In the middle of Sunday night's loss to the Yankees, Alex Cora made a note for himself: It was time to make some lineup changes.
"We haven't been great offensively since we went to Oakland," the Red Sox manager explained. "And I just felt like moving people around would probably relax a few guys."
The relaxed, reshuffled Red Sox performed about as well as they possibly could on Monday, blitzing the Blue Jays for 11 early runs in a 13-4 win at Sahlen Field in Buffalo, N.Y. Boston posted an eight-run first inning for the first time since July 2, 2015 (at Toronto), washing away two-plus weeks of offensive futility.
In their previous dozen games, the Red Sox had scraped and scrounged for offense, averaging just 3.8 runs per game and falling well short of the lofty expectations placed on a lineup featuring three All-Stars.
Among Cora's maneuvers Monday was the promotion of Jarren Duran to the two-hole, and the rookie justified it instantly. His first MLB homer -- a two-run blast to left -- jump-started the Sox in the opening frame. Boston's No. 3 prospect had a quiet debut in the Bronx this past weekend, going 1-for-6 with three strikeouts, but Cora was encouraged by the 24-year-old's "competitive" at-bats.
"Duran, with a 2-0 pitch, he doesn't try to pull it," Cora said. "He goes the opposite way, and that's what's so impressive about him."
"I didn't think I got it," Duran said. "I thought maybe over [the outfielder's] head for a double or something, but it felt good trotting the bases, feeling like I did something to help the team get some runs on the board early."
Consider that eight-run inning in the context of how the Red Sox fared over the three-game series against the Yankees this past weekend: Boston had just six runs on 15 hits (.172 batting average), with two home runs.
The Sox tacked on three more in Monday's second inning with a Rafael Devers solo homer and a two-run double by Danny Santana, who's fresh off the injured list (left quad strain). By game's end, six starters had reached base at least twice, and the team worked nearly as many walks (seven) as strikeouts (eight).
"The at-bats were really professional today," Cora said. "We stayed in the zone, we did a lot of good things and hopefully we can continue tomorrow."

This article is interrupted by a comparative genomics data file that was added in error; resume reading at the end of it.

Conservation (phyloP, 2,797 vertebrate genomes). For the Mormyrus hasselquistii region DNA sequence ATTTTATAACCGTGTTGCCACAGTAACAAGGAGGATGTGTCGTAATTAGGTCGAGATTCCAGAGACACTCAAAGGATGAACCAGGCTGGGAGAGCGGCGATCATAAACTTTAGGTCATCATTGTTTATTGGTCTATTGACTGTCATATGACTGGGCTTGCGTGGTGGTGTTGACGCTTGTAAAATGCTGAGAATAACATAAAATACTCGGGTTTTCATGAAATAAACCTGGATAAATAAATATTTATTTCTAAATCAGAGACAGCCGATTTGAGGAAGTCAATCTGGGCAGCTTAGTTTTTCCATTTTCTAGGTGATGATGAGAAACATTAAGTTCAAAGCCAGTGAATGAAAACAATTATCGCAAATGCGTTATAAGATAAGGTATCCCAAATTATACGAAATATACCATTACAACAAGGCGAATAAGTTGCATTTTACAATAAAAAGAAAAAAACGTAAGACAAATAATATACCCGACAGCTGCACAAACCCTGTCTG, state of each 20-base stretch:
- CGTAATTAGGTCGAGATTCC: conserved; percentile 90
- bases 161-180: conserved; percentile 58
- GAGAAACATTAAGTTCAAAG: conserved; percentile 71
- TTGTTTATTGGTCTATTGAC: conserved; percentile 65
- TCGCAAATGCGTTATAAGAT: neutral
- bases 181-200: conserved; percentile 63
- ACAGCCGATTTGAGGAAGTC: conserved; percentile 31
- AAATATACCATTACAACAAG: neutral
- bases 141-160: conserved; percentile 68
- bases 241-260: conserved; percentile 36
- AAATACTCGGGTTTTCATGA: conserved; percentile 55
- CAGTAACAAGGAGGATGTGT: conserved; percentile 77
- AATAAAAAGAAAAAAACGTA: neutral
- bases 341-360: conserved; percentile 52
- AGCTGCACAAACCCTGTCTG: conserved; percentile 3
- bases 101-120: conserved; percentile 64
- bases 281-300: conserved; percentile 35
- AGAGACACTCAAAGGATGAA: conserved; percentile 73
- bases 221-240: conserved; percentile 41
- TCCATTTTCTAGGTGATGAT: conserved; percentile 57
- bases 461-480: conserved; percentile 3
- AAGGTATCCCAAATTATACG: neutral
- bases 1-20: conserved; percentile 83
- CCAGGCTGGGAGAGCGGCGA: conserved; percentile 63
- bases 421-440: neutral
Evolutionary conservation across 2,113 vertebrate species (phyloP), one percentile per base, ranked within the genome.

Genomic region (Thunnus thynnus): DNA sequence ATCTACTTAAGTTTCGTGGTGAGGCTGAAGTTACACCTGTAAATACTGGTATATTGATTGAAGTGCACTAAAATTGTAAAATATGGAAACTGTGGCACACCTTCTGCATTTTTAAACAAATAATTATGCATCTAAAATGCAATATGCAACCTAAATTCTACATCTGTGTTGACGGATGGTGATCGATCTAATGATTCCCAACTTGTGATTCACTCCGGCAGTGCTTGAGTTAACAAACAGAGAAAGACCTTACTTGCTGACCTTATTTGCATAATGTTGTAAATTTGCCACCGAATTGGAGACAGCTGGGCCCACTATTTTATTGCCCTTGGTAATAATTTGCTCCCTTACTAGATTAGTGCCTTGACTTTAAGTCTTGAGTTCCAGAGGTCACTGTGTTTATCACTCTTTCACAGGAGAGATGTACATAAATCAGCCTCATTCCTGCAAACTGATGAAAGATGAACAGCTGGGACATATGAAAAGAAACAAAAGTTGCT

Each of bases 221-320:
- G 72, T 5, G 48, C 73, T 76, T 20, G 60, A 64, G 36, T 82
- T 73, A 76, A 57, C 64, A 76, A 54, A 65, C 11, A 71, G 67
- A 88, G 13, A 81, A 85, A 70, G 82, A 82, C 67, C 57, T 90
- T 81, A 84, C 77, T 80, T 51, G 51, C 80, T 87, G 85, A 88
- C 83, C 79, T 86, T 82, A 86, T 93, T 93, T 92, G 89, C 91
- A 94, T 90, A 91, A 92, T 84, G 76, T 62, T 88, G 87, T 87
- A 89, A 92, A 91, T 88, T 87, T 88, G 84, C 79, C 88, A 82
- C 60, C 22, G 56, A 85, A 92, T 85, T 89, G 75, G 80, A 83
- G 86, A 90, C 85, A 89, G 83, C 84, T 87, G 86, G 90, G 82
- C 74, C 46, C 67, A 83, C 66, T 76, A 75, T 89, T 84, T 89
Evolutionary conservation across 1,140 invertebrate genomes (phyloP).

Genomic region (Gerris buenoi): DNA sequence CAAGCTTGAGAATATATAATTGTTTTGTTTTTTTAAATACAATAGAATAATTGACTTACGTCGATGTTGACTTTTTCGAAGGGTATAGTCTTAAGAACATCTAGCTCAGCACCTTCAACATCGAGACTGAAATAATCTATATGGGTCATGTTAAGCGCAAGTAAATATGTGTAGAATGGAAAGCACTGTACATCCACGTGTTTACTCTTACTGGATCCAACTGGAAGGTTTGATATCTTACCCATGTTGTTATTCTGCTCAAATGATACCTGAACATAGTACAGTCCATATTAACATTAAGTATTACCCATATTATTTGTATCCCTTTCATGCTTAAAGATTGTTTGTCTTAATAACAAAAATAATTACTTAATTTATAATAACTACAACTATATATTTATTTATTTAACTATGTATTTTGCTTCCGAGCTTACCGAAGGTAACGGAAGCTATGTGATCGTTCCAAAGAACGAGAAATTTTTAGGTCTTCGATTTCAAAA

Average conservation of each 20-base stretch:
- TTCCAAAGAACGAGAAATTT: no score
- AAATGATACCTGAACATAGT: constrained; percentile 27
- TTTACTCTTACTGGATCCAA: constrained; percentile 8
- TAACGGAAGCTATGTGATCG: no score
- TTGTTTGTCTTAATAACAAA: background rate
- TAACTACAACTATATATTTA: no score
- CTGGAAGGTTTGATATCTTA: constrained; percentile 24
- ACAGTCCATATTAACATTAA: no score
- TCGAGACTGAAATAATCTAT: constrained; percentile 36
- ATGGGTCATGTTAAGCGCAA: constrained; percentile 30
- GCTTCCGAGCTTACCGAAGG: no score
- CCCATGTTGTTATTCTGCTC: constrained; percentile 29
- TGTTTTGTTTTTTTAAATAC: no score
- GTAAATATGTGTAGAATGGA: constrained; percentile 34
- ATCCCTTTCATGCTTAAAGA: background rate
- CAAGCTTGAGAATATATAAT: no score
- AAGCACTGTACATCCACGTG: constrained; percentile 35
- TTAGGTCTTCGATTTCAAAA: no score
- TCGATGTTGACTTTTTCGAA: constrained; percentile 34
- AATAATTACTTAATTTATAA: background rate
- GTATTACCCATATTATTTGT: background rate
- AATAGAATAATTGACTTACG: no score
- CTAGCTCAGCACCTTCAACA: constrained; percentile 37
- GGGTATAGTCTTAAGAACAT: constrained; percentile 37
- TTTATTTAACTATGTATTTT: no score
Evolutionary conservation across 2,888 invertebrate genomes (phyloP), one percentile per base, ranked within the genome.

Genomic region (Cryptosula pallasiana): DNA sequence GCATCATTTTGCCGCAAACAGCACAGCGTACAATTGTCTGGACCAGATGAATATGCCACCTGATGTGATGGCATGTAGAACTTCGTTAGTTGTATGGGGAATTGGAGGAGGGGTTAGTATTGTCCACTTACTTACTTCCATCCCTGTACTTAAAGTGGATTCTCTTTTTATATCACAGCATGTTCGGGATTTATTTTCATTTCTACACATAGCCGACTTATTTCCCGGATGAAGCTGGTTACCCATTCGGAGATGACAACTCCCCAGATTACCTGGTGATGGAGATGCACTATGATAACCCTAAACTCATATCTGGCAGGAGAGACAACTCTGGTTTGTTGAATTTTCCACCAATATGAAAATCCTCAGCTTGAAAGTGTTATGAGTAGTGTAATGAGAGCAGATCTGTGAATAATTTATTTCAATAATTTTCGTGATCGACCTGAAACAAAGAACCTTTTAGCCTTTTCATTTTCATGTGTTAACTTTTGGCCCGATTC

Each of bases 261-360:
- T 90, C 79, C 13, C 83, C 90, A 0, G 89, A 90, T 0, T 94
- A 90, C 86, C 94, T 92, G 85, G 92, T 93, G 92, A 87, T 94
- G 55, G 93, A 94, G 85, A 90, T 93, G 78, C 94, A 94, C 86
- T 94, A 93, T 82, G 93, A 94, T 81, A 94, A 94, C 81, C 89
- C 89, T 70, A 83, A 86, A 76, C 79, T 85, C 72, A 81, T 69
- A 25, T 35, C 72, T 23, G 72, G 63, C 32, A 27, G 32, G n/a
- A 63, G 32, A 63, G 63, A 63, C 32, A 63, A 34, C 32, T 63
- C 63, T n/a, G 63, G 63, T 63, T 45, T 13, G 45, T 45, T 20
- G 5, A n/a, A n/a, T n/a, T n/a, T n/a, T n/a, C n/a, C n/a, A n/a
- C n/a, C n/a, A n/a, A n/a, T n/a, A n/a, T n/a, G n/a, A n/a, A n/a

Cora didn't reveal whether he'll keep the lineup the same for Tuesday's game, but it's difficult to argue with the results of the new formula. In addition to helping some of his players relax, the skipper was hoping to "get some traffic" in front of J.D. Martinez. The All-Star designated hitter, who's batted third in all but one start this year, was dropped to No. 5 so fellow All-Stars Devers and Xander Bogaerts could hit ahead of him.
Martinez responded with a 4-for-4 night, including two doubles and a walk. That performance was somewhat muted, though, given Boston's six home runs (tying a season high).
A trademark of this Red Sox season is that home runs are celebrated with a laundry cart joyride in the dugout. In Buffalo, however, the players had to improvise by dragging a cooler along the ground.
"There's some places that there's no cart," Cora said. "I guess that's what they [used] today. We'll get back to it when we get home."
They'll head home Thursday, but first comes the goal of earning a series win against the Blue Jays. The Red Sox have now won each of their past four series openers, but they lost the previous three series.
Of course, if the offense uses this 14-hit, 13-run outburst to get back on track, series wins should become the norm again for the American League East leaders. One day after Christian Vázquez called out his team, saying they needed to "act more like we're in first place," that's exactly what they did.
"I read the quote and we talked a little bit about that," Cora said. "We have to show up every day. Every single day. And we've done a great job throughout the season, but it felt like there was an 'it factor' today."